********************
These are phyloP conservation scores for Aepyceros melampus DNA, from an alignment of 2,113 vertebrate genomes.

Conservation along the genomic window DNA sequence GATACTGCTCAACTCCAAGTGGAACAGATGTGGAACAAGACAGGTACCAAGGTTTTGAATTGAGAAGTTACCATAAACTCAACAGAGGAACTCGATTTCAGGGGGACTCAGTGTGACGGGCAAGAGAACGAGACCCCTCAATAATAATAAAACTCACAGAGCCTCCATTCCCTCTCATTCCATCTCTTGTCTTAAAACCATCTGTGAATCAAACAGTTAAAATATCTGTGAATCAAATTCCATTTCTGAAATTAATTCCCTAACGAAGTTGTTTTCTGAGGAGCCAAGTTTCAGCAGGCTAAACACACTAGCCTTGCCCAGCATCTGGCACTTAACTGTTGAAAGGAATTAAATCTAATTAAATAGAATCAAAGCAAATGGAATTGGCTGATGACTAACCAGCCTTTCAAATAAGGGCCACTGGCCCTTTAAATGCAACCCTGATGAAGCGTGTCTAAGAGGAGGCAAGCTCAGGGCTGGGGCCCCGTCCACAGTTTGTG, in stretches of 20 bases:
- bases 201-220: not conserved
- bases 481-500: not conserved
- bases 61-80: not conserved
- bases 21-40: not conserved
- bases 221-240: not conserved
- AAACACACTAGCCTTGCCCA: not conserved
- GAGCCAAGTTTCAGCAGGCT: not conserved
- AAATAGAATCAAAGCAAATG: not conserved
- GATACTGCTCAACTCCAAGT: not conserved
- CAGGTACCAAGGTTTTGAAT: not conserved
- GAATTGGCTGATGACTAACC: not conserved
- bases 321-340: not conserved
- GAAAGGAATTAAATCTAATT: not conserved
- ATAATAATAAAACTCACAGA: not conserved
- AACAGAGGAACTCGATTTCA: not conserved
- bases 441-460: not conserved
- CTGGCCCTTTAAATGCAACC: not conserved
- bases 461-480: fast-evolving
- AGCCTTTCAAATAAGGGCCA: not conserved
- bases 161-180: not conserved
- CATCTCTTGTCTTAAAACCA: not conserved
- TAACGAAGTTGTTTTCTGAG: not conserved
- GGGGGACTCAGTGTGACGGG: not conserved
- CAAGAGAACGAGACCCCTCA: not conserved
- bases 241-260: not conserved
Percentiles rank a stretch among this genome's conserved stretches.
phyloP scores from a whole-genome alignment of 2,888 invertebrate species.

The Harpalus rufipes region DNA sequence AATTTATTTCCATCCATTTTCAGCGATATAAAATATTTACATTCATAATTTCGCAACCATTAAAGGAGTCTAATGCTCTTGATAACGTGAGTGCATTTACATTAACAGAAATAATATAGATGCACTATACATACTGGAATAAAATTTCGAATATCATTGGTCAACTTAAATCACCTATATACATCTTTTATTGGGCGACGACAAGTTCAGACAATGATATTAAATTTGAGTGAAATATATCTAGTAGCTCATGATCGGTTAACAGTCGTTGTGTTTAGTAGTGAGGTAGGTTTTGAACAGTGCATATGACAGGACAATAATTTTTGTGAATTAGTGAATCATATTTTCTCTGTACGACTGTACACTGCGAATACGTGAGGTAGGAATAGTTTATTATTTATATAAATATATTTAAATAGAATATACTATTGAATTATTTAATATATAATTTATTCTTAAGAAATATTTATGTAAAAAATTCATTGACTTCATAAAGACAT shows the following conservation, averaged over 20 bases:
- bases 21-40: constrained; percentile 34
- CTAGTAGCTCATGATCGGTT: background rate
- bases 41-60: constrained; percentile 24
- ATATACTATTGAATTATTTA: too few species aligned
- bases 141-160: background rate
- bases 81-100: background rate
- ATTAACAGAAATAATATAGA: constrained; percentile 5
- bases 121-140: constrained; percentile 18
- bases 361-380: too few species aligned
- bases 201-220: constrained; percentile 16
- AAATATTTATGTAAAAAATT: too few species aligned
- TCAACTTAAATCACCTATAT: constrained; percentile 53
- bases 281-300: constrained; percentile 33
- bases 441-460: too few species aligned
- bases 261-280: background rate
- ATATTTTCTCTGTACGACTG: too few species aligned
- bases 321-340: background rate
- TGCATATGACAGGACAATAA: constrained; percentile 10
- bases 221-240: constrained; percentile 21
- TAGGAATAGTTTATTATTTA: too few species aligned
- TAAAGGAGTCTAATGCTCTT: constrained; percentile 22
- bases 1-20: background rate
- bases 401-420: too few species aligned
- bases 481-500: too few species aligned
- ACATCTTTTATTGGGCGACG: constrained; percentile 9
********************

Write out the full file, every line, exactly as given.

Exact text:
These are phyloP conservation scores for Aepyceros melampus DNA, from an alignment of 2,113 vertebrate genomes.

Conservation along the genomic window DNA sequence GATACTGCTCAACTCCAAGTGGAACAGATGTGGAACAAGACAGGTACCAAGGTTTTGAATTGAGAAGTTACCATAAACTCAACAGAGGAACTCGATTTCAGGGGGACTCAGTGTGACGGGCAAGAGAACGAGACCCCTCAATAATAATAAAACTCACAGAGCCTCCATTCCCTCTCATTCCATCTCTTGTCTTAAAACCATCTGTGAATCAAACAGTTAAAATATCTGTGAATCAAATTCCATTTCTGAAATTAATTCCCTAACGAAGTTGTTTTCTGAGGAGCCAAGTTTCAGCAGGCTAAACACACTAGCCTTGCCCAGCATCTGGCACTTAACTGTTGAAAGGAATTAAATCTAATTAAATAGAATCAAAGCAAATGGAATTGGCTGATGACTAACCAGCCTTTCAAATAAGGGCCACTGGCCCTTTAAATGCAACCCTGATGAAGCGTGTCTAAGAGGAGGCAAGCTCAGGGCTGGGGCCCCGTCCACAGTTTGTG, in stretches of 20 bases:
- bases 201-220: not conserved
- bases 481-500: not conserved
- bases 61-80: not conserved
- bases 21-40: not conserved
- bases 221-240: not conserved
- AAACACACTAGCCTTGCCCA: not conserved
- GAGCCAAGTTTCAGCAGGCT: not conserved
- AAATAGAATCAAAGCAAATG: not conserved
- GATACTGCTCAACTCCAAGT: not conserved
- CAGGTACCAAGGTTTTGAAT: not conserved
- GAATTGGCTGATGACTAACC: not conserved
- bases 321-340: not conserved
- GAAAGGAATTAAATCTAATT: not conserved
- ATAATAATAAAACTCACAGA: not conserved
- AACAGAGGAACTCGATTTCA: not conserved
- bases 441-460: not conserved
- CTGGCCCTTTAAATGCAACC: not conserved
- bases 461-480: fast-evolving
- AGCCTTTCAAATAAGGGCCA: not conserved
- bases 161-180: not conserved
- CATCTCTTGTCTTAAAACCA: not conserved
- TAACGAAGTTGTTTTCTGAG: not conserved
- GGGGGACTCAGTGTGACGGG: not conserved
- CAAGAGAACGAGACCCCTCA: not conserved
- bases 241-260: not conserved
Percentiles rank a stretch among this genome's conserved stretches.
phyloP scores from a whole-genome alignment of 2,888 invertebrate species.

The Harpalus rufipes region DNA sequence AATTTATTTCCATCCATTTTCAGCGATATAAAATATTTACATTCATAATTTCGCAACCATTAAAGGAGTCTAATGCTCTTGATAACGTGAGTGCATTTACATTAACAGAAATAATATAGATGCACTATACATACTGGAATAAAATTTCGAATATCATTGGTCAACTTAAATCACCTATATACATCTTTTATTGGGCGACGACAAGTTCAGACAATGATATTAAATTTGAGTGAAATATATCTAGTAGCTCATGATCGGTTAACAGTCGTTGTGTTTAGTAGTGAGGTAGGTTTTGAACAGTGCATATGACAGGACAATAATTTTTGTGAATTAGTGAATCATATTTTCTCTGTACGACTGTACACTGCGAATACGTGAGGTAGGAATAGTTTATTATTTATATAAATATATTTAAATAGAATATACTATTGAATTATTTAATATATAATTTATTCTTAAGAAATATTTATGTAAAAAATTCATTGACTTCATAAAGACAT shows the following conservation, averaged over 20 bases:
- bases 21-40: constrained; percentile 34
- CTAGTAGCTCATGATCGGTT: background rate
- bases 41-60: constrained; percentile 24
- ATATACTATTGAATTATTTA: too few species aligned
- bases 141-160: background rate
- bases 81-100: background rate
- ATTAACAGAAATAATATAGA: constrained; percentile 5
- bases 121-140: constrained; percentile 18
- bases 361-380: too few species aligned
- bases 201-220: constrained; percentile 16
- AAATATTTATGTAAAAAATT: too few species aligned
- TCAACTTAAATCACCTATAT: constrained; percentile 53
- bases 281-300: constrained; percentile 33
- bases 441-460: too few species aligned
- bases 261-280: background rate
- ATATTTTCTCTGTACGACTG: too few species aligned
- bases 321-340: background rate
- TGCATATGACAGGACAATAA: constrained; percentile 10
- bases 221-240: constrained; percentile 21
- TAGGAATAGTTTATTATTTA: too few species aligned
- TAAAGGAGTCTAATGCTCTT: constrained; percentile 22
- bases 1-20: background rate
- bases 401-420: too few species aligned
- bases 481-500: too few species aligned
- ACATCTTTTATTGGGCGACG: constrained; percentile 9